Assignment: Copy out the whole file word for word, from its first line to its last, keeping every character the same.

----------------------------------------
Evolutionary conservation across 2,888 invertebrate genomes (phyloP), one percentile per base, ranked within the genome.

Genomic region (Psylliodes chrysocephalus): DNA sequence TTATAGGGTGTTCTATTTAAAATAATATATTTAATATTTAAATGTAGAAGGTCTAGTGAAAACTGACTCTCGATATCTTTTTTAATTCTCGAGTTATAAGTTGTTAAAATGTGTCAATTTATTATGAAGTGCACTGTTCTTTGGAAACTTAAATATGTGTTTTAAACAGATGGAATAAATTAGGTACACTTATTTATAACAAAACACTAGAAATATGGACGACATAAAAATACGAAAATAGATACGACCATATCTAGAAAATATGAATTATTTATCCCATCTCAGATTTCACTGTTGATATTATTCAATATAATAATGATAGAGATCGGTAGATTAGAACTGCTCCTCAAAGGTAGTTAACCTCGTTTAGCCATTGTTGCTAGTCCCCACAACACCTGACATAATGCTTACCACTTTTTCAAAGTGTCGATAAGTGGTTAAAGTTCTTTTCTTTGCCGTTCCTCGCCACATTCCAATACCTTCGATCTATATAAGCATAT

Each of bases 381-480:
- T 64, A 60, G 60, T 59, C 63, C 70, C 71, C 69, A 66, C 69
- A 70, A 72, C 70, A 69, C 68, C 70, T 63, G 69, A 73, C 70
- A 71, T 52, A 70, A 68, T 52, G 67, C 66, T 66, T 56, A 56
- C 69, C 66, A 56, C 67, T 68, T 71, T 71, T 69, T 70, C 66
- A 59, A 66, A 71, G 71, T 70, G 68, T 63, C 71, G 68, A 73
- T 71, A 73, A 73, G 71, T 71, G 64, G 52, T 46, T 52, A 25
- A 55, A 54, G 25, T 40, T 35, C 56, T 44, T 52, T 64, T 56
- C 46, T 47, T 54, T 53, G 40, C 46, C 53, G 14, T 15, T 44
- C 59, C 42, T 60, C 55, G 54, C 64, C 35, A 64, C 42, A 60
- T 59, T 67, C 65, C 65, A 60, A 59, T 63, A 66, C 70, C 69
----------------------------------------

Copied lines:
Evolutionary conservation across 2,888 invertebrate genomes (phyloP), one percentile per base, ranked within the genome.

Genomic region (Psylliodes chrysocephalus): DNA sequence TTATAGGGTGTTCTATTTAAAATAATATATTTAATATTTAAATGTAGAAGGTCTAGTGAAAACTGACTCTCGATATCTTTTTTAATTCTCGAGTTATAAGTTGTTAAAATGTGTCAATTTATTATGAAGTGCACTGTTCTTTGGAAACTTAAATATGTGTTTTAAACAGATGGAATAAATTAGGTACACTTATTTATAACAAAACACTAGAAATATGGACGACATAAAAATACGAAAATAGATACGACCATATCTAGAAAATATGAATTATTTATCCCATCTCAGATTTCACTGTTGATATTATTCAATATAATAATGATAGAGATCGGTAGATTAGAACTGCTCCTCAAAGGTAGTTAACCTCGTTTAGCCATTGTTGCTAGTCCCCACAACACCTGACATAATGCTTACCACTTTTTCAAAGTGTCGATAAGTGGTTAAAGTTCTTTTCTTTGCCGTTCCTCGCCACATTCCAATACCTTCGATCTATATAAGCATAT

Each of bases 381-480:
- T 64, A 60, G 60, T 59, C 63, C 70, C 71, C 69, A 66, C 69
- A 70, A 72, C 70, A 69, C 68, C 70, T 63, G 69, A 73, C 70
- A 71, T 52, A 70, A 68, T 52, G 67, C 66, T 66, T 56, A 56
- C 69, C 66, A 56, C 67, T 68, T 71, T 71, T 69, T 70, C 66
- A 59, A 66, A 71, G 71, T 70, G 68, T 63, C 71, G 68, A 73
- T 71, A 73, A 73, G 71, T 71, G 64, G 52, T 46, T 52, A 25
- A 55, A 54, G 25, T 40, T 35, C 56, T 44, T 52, T 64, T 56
- C 46, T 47, T 54, T 53, G 40, C 46, C 53, G 14, T 15, T 44
- C 59, C 42, T 60, C 55, G 54, C 64, C 35, A 64, C 42, A 60
- T 59, T 67, C 65, C 65, A 60, A 59, T 63, A 66, C 70, C 69